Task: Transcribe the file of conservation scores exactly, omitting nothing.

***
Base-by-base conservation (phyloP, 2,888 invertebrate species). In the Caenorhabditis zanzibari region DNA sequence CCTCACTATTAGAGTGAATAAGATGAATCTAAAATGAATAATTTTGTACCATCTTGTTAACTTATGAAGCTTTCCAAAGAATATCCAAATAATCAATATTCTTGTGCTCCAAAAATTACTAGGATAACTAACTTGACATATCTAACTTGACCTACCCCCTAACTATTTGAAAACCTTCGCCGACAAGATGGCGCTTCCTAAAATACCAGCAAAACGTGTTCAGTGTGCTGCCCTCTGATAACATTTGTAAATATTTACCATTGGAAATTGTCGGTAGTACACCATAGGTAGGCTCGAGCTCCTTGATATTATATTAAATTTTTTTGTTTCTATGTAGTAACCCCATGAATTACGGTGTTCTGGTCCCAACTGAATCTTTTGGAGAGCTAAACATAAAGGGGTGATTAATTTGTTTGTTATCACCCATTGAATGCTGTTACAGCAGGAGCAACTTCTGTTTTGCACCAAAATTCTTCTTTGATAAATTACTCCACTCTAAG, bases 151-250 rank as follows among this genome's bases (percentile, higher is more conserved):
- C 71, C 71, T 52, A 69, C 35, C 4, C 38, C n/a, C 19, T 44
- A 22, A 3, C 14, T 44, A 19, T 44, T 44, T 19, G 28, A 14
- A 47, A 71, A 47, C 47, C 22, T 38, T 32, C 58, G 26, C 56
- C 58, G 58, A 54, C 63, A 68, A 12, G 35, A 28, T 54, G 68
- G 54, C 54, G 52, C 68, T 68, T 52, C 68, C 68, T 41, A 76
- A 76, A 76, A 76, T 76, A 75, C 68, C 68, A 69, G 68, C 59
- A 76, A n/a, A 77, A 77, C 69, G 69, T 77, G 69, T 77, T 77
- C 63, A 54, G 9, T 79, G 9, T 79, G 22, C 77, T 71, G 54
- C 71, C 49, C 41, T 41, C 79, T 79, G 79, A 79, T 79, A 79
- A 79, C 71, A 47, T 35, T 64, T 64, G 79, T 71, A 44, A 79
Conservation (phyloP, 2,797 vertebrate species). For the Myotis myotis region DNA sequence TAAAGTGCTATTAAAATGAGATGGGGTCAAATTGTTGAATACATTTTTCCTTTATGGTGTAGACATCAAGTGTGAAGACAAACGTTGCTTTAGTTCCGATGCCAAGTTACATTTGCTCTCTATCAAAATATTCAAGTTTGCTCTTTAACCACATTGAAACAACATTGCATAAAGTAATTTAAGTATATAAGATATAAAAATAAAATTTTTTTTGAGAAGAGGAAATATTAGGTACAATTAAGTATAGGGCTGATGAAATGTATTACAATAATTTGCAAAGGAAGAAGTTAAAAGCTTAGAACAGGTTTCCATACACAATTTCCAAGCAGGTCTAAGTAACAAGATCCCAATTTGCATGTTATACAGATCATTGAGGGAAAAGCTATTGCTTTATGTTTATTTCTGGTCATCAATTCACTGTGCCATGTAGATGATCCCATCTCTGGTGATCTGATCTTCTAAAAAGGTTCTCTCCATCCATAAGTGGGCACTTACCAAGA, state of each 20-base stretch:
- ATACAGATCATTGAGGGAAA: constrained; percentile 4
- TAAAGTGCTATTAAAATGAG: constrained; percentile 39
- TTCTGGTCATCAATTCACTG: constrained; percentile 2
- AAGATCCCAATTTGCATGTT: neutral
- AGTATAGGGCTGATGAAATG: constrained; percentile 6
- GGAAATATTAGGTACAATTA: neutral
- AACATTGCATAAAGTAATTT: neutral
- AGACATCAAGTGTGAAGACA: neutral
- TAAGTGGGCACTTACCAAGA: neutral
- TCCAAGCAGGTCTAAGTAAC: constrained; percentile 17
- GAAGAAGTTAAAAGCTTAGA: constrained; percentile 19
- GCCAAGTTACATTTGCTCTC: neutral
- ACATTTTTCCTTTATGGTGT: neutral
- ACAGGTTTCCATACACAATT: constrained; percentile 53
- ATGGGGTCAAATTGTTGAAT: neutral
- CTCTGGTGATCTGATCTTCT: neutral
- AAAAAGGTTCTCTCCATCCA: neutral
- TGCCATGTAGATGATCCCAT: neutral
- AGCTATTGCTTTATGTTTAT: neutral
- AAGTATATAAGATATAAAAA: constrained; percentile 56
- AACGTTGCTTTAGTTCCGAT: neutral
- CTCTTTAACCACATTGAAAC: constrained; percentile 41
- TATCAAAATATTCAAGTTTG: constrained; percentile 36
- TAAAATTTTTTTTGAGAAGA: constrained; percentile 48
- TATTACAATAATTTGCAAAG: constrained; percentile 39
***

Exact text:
Base-by-base conservation (phyloP, 2,888 invertebrate species). In the Caenorhabditis zanzibari region DNA sequence CCTCACTATTAGAGTGAATAAGATGAATCTAAAATGAATAATTTTGTACCATCTTGTTAACTTATGAAGCTTTCCAAAGAATATCCAAATAATCAATATTCTTGTGCTCCAAAAATTACTAGGATAACTAACTTGACATATCTAACTTGACCTACCCCCTAACTATTTGAAAACCTTCGCCGACAAGATGGCGCTTCCTAAAATACCAGCAAAACGTGTTCAGTGTGCTGCCCTCTGATAACATTTGTAAATATTTACCATTGGAAATTGTCGGTAGTACACCATAGGTAGGCTCGAGCTCCTTGATATTATATTAAATTTTTTTGTTTCTATGTAGTAACCCCATGAATTACGGTGTTCTGGTCCCAACTGAATCTTTTGGAGAGCTAAACATAAAGGGGTGATTAATTTGTTTGTTATCACCCATTGAATGCTGTTACAGCAGGAGCAACTTCTGTTTTGCACCAAAATTCTTCTTTGATAAATTACTCCACTCTAAG, bases 151-250 rank as follows among this genome's bases (percentile, higher is more conserved):
- C 71, C 71, T 52, A 69, C 35, C 4, C 38, C n/a, C 19, T 44
- A 22, A 3, C 14, T 44, A 19, T 44, T 44, T 19, G 28, A 14
- A 47, A 71, A 47, C 47, C 22, T 38, T 32, C 58, G 26, C 56
- C 58, G 58, A 54, C 63, A 68, A 12, G 35, A 28, T 54, G 68
- G 54, C 54, G 52, C 68, T 68, T 52, C 68, C 68, T 41, A 76
- A 76, A 76, A 76, T 76, A 75, C 68, C 68, A 69, G 68, C 59
- A 76, A n/a, A 77, A 77, C 69, G 69, T 77, G 69, T 77, T 77
- C 63, A 54, G 9, T 79, G 9, T 79, G 22, C 77, T 71, G 54
- C 71, C 49, C 41, T 41, C 79, T 79, G 79, A 79, T 79, A 79
- A 79, C 71, A 47, T 35, T 64, T 64, G 79, T 71, A 44, A 79
Conservation (phyloP, 2,797 vertebrate species). For the Myotis myotis region DNA sequence TAAAGTGCTATTAAAATGAGATGGGGTCAAATTGTTGAATACATTTTTCCTTTATGGTGTAGACATCAAGTGTGAAGACAAACGTTGCTTTAGTTCCGATGCCAAGTTACATTTGCTCTCTATCAAAATATTCAAGTTTGCTCTTTAACCACATTGAAACAACATTGCATAAAGTAATTTAAGTATATAAGATATAAAAATAAAATTTTTTTTGAGAAGAGGAAATATTAGGTACAATTAAGTATAGGGCTGATGAAATGTATTACAATAATTTGCAAAGGAAGAAGTTAAAAGCTTAGAACAGGTTTCCATACACAATTTCCAAGCAGGTCTAAGTAACAAGATCCCAATTTGCATGTTATACAGATCATTGAGGGAAAAGCTATTGCTTTATGTTTATTTCTGGTCATCAATTCACTGTGCCATGTAGATGATCCCATCTCTGGTGATCTGATCTTCTAAAAAGGTTCTCTCCATCCATAAGTGGGCACTTACCAAGA, state of each 20-base stretch:
- ATACAGATCATTGAGGGAAA: constrained; percentile 4
- TAAAGTGCTATTAAAATGAG: constrained; percentile 39
- TTCTGGTCATCAATTCACTG: constrained; percentile 2
- AAGATCCCAATTTGCATGTT: neutral
- AGTATAGGGCTGATGAAATG: constrained; percentile 6
- GGAAATATTAGGTACAATTA: neutral
- AACATTGCATAAAGTAATTT: neutral
- AGACATCAAGTGTGAAGACA: neutral
- TAAGTGGGCACTTACCAAGA: neutral
- TCCAAGCAGGTCTAAGTAAC: constrained; percentile 17
- GAAGAAGTTAAAAGCTTAGA: constrained; percentile 19
- GCCAAGTTACATTTGCTCTC: neutral
- ACATTTTTCCTTTATGGTGT: neutral
- ACAGGTTTCCATACACAATT: constrained; percentile 53
- ATGGGGTCAAATTGTTGAAT: neutral
- CTCTGGTGATCTGATCTTCT: neutral
- AAAAAGGTTCTCTCCATCCA: neutral
- TGCCATGTAGATGATCCCAT: neutral
- AGCTATTGCTTTATGTTTAT: neutral
- AAGTATATAAGATATAAAAA: constrained; percentile 56
- AACGTTGCTTTAGTTCCGAT: neutral
- CTCTTTAACCACATTGAAAC: constrained; percentile 41
- TATCAAAATATTCAAGTTTG: constrained; percentile 36
- TAAAATTTTTTTTGAGAAGA: constrained; percentile 48
- TATTACAATAATTTGCAAAG: constrained; percentile 39